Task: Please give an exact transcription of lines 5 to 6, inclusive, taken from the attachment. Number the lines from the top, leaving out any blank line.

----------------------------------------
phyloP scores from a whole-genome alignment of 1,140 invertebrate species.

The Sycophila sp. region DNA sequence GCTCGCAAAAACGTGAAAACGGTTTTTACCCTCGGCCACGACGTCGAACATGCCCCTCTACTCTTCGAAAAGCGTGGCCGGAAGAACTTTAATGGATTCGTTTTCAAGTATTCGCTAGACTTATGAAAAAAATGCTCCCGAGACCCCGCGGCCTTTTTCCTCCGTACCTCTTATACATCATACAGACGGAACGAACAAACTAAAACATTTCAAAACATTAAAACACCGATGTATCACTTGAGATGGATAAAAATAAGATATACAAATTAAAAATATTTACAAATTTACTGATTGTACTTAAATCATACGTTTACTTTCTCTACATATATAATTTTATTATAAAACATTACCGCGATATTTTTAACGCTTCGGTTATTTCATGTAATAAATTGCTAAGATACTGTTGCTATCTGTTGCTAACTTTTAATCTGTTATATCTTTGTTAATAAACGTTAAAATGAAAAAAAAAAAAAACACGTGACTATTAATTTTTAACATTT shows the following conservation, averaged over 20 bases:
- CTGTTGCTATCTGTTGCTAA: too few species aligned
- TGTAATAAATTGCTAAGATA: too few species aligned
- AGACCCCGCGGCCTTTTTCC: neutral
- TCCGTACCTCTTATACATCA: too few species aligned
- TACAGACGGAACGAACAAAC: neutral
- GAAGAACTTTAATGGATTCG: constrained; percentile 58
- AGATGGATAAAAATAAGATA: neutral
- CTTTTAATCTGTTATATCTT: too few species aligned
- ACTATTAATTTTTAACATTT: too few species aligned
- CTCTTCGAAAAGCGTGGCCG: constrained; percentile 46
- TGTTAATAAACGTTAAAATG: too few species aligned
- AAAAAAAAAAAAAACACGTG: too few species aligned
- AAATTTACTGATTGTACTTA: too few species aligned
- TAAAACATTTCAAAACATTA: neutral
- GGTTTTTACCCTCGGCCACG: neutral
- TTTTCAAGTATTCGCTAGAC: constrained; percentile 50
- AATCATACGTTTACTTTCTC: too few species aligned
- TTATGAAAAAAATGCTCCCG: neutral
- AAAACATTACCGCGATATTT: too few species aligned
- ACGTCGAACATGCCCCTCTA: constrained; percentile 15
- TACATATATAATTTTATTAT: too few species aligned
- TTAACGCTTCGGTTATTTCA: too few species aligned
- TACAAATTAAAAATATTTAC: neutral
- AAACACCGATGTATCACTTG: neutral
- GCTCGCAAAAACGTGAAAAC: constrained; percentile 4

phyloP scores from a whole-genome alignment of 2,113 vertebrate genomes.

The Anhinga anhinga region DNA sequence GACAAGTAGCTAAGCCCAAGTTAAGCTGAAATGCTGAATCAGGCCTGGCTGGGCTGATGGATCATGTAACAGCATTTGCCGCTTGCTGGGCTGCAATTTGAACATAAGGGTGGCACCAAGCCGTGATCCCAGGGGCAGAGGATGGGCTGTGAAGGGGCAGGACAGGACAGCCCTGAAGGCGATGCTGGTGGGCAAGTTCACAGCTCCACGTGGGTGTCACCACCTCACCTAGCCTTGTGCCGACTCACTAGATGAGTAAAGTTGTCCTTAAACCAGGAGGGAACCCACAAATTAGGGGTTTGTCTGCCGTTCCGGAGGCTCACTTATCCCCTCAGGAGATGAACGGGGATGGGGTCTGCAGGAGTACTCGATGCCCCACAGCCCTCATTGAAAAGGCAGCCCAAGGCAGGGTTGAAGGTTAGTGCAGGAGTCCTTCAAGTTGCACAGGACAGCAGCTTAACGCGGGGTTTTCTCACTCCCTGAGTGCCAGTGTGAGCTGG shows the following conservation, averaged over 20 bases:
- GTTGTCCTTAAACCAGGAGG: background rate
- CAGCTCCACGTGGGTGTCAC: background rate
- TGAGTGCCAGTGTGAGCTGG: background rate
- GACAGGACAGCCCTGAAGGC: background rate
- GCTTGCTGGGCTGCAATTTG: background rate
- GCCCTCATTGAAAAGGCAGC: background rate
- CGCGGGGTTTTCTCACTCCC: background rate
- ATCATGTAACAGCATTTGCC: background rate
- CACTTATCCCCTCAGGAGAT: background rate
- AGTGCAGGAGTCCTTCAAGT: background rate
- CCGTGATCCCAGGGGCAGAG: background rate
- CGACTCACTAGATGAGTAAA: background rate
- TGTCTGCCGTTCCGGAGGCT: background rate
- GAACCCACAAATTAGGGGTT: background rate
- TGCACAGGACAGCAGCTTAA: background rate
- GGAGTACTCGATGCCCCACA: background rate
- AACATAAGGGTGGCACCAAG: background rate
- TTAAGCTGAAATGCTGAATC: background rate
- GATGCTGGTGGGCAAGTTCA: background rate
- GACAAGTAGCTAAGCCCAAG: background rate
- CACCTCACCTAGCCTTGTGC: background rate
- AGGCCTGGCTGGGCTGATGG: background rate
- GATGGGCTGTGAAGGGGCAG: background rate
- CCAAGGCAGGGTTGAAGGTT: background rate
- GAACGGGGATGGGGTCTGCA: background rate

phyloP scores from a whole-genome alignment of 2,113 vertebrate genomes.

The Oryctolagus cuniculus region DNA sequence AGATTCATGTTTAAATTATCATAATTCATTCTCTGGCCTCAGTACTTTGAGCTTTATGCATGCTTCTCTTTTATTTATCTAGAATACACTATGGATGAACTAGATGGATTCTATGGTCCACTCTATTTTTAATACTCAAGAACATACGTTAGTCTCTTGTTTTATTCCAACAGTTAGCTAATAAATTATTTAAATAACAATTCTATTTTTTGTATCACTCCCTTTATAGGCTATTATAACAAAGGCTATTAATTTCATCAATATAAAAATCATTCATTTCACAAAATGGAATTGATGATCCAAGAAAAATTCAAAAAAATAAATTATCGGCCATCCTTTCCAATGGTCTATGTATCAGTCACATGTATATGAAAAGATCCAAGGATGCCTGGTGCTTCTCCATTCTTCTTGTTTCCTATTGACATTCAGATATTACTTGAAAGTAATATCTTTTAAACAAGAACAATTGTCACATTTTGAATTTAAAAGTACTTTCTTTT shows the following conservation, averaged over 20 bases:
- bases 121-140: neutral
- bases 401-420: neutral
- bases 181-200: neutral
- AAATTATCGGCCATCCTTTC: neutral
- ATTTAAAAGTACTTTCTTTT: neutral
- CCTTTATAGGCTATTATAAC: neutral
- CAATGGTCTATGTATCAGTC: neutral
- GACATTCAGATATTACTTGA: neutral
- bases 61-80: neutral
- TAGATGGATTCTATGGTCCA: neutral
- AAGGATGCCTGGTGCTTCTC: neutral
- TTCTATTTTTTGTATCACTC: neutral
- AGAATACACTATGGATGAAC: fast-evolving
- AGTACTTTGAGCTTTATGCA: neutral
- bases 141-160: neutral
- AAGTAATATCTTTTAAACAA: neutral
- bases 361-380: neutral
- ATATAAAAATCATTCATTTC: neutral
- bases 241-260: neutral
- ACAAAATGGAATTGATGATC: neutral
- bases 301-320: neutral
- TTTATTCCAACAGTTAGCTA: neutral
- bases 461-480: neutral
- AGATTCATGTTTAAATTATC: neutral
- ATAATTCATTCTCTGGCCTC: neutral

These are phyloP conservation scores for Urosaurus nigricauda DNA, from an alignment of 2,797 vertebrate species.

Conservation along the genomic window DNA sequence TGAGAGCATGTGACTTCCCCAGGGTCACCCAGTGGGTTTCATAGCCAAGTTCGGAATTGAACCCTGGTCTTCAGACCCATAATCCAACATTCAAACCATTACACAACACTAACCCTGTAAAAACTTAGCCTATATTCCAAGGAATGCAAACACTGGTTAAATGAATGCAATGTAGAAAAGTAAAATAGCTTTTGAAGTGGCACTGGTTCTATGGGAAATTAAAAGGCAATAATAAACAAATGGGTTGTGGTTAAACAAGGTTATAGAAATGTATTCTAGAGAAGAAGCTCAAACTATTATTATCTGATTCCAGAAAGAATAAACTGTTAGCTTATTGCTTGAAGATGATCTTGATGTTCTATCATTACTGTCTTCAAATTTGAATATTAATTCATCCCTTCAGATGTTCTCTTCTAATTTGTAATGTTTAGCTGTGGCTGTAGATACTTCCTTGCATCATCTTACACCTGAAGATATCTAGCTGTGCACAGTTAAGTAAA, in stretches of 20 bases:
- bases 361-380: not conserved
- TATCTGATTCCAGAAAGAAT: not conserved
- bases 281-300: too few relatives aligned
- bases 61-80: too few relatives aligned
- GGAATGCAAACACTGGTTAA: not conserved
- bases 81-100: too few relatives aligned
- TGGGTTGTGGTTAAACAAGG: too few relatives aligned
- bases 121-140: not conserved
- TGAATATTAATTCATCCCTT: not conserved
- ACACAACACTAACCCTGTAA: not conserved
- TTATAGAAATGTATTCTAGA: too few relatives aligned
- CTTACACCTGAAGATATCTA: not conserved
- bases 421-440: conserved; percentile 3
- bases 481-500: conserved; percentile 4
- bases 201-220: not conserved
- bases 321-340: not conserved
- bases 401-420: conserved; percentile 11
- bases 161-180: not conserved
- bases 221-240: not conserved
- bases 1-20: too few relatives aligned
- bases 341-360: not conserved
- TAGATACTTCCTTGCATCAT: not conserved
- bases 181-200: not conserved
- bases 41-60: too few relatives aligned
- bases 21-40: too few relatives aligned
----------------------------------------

- AGACCCCGCGGCCTTTTTCC: neutral
- TCCGTACCTCTTATACATCA: too few species aligned